Jim McNeill

Jim McNeill is a former managing editor of In These Times whose writing has appeared in the Chicago Tribune, Newsday and The Baffler.

Recent Articles

RAGGED COATTAILS IN OHIO.

RAGGED COATTAILS IN OHIO. Though top-ticket Democrats in Ohio have swept to victory, their coattails may not be long enough to make the gains the party was hoping for in the state's congressional delegation. Here are the numbers -- which we must take on faith from the website of outgoing Secretary of State Ken Blackwell -- in the four key House races. The only Democrat with a lead is Zack Space in the district of disgraced and just-resigned Congressman Bob Ney . District 1 John Cranley D - 64,796 - 48.41% Steve Chabot R - 69,058 - 51.59% District 2 Victoria Wulsin D - 103,160 - 49.21% Jean Schmidt R - 106,414 - 50.76% District 15 Mary Jo Kilroy D - 91,565 - 49.76% Deborah Pryce R - 92,435 - 50.23% District 18 Zack Space D - 98,103 - 61.45% Joy Padgett R - 61,533 - 38.55% --Jim McNeill

"READY TO TRAVEL, READY TO SUE."

"READY TO TRAVEL, READY TO SUE." Guardedly optimistic news from the land of voter suppression. Here in southwest Ohio�s 2nd congressional district, where late polls showed Democrat Victoria Wulsin with a narrow lead over incumbent �Mean Jean� Schmidt , voting seems to be going fairly smoothly. �It�s going much better than could�ve been expected,� said Michelle Young , part of a bipartisan team of attorneys doing election protection work in heavily Republican Warren and Clermont counties outside of Cincinnati. Both counties have given Democrats jitters in the past. In the 2004 election, just after the polls closed, the board of elections in Warren County -- which Bush carried by 42,000 votes -- locked out the media and observers, saying that the FBI had warned of a terrorist threat. The FBI later said it issued no such warning. In the 2005 special congressional election won by Schmidt, her home county of Clermont was the last one in the district to report its results. The Clermont...

Bringing It All Back Home

In the final days of Ted Strickland's run for Ohio governor, as his lead over GOP nominee Ken Blackwell has grown to a stunning 36 points in the last Columbus Dispatch poll, his campaign stops have felt less like political rallies than revival meetings. At the Eagles Fraternal Club in rural Putnam County, Strickland tells the overflow crowd, "I'm not going to talk a lot of policy stuff tonight, it's not that kind of night." Strickland, a Methodist minister before he became a congressman, proceeds to preach about the values he learned growing up on a dirt road called Duck Run in Ohio's Appalachian region. He talks about his eight brothers and sisters, about his steelworker father, and about "the most marvelous mother that ever walked on God's earth." Then he goes on about the family home that didn't have indoor plumbing till he was in high school. "In the wintertime we took our baths in a big round galvanized tub," Strickland says. "Anyone here ever taken a bath in a big round...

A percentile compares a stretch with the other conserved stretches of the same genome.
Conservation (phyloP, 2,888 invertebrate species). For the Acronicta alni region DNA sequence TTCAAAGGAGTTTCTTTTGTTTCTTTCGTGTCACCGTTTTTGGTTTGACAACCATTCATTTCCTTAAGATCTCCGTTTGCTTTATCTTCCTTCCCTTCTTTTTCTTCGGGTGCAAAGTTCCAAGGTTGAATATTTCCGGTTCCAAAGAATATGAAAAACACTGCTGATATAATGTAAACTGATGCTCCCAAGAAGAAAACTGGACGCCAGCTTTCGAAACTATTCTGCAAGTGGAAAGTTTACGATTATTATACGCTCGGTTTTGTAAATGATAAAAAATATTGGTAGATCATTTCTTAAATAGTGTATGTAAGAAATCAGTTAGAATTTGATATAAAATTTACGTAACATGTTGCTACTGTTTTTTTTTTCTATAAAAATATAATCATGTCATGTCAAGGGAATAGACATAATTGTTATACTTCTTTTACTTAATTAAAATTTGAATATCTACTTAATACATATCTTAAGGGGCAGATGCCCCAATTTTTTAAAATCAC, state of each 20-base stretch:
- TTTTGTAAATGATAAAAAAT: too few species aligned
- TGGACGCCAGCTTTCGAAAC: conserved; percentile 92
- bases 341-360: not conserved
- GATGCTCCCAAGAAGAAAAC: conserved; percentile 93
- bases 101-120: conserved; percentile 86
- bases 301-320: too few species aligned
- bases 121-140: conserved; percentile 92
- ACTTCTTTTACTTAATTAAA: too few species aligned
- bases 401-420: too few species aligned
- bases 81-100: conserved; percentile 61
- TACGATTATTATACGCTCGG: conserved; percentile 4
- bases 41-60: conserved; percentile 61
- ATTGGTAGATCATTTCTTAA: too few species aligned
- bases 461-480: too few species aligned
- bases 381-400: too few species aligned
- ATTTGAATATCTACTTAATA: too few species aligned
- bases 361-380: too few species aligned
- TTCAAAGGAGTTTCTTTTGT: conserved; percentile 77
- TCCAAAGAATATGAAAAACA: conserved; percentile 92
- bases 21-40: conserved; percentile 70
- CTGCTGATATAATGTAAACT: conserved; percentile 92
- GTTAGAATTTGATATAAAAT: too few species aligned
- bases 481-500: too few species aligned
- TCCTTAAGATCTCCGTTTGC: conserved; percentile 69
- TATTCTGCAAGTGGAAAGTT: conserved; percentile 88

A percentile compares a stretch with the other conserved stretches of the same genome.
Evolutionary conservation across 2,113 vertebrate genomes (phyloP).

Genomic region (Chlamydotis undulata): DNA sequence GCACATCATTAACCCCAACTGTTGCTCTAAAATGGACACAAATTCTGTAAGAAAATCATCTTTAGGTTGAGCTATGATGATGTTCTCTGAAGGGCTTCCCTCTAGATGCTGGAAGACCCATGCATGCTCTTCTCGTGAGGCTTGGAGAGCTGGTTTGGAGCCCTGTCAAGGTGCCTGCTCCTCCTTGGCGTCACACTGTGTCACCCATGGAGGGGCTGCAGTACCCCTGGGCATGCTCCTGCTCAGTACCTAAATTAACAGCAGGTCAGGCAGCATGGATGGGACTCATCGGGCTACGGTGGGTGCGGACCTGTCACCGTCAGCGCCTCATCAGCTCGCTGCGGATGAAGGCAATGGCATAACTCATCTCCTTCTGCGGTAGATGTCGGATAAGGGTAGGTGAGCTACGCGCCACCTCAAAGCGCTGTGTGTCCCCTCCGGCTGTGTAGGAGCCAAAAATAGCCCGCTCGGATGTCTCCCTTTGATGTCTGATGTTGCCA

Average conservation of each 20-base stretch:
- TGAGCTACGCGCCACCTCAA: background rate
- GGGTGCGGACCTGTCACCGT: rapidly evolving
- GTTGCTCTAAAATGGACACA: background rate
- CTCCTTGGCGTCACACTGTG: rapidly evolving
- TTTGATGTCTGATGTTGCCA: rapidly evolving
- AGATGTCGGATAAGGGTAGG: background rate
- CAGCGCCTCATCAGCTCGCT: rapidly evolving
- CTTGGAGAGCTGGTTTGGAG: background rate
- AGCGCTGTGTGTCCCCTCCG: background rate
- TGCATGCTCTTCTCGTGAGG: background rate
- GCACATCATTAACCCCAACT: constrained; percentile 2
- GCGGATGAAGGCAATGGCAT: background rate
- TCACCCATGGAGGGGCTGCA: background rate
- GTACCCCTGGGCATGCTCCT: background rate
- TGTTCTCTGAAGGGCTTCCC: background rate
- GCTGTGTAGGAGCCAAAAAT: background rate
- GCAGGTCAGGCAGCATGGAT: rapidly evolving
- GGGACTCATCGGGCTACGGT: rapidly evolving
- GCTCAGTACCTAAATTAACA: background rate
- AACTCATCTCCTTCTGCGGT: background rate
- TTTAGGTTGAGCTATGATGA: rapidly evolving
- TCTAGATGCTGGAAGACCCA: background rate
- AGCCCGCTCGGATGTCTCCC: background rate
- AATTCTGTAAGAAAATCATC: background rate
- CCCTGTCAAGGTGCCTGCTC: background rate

Dr. Nice Vs. Mean Jean

Adams County, OH -- Just how high will the Democratic tide rise on Tuesday? There may be no better place to gauge the strength of the coming wave than here in southwestern Ohio's 2nd congressional district. Running a hundred miles along the Ohio River, from humble farming towns in the east to Cincinnati's well-heeled suburbs out west, the 2nd district has long been one of the most Republican in America, going 64 percent for George W. Bush in 2004 and choosing the distinctly unappealing GOP candidate Jean Schmidt over the charismatic Iraq veteran Paul Hackett in a special congressional election nine months later. Yet on Monday, the influential political analyst Charlie Cook shifted the race from "Lean Republican" to "Toss Up." Here, as in dozens of suddenly competitive districts across the country, it's easy to assume that Democratic candidate Victoria Wulsin is merely riding a wave of voter discontent with Republican corruption and the Iraq war. Indeed, Cook insists that it's...

The Test Case Race

The world headquarters of the Goodyear Tire and Rubber Co. is still in Akron, Ohio, but all they make there now are decisions. Except for a few specialty racing tires, Goodyear hasn't made tires in Akron in years. Industry here is dead, dead, dead, and there is nothing we can do to revive it. Apparently, Sherrod Brown never got that memo from the Atari Democrats. Twenty-five years after the cutting-edge members of his party gave up on quaint ideas like manufacturing and collective bargaining, Brown, a seven-term congressman from northeast Ohio, is running a campaign for Senate that breaks every rule in the New Democrat playbook. On a cloudless day in August, Brown is holding a press conference on a sidewalk two miles up East Market Street from Goodyear's headquarters. Here in Akron's hollowed-out core, he talks earnestly about rebuilding Ohio's industrial base by investing in alternative energy. He blasts incumbent Republican Senator Mike DeWine and President Bush for having “such a...

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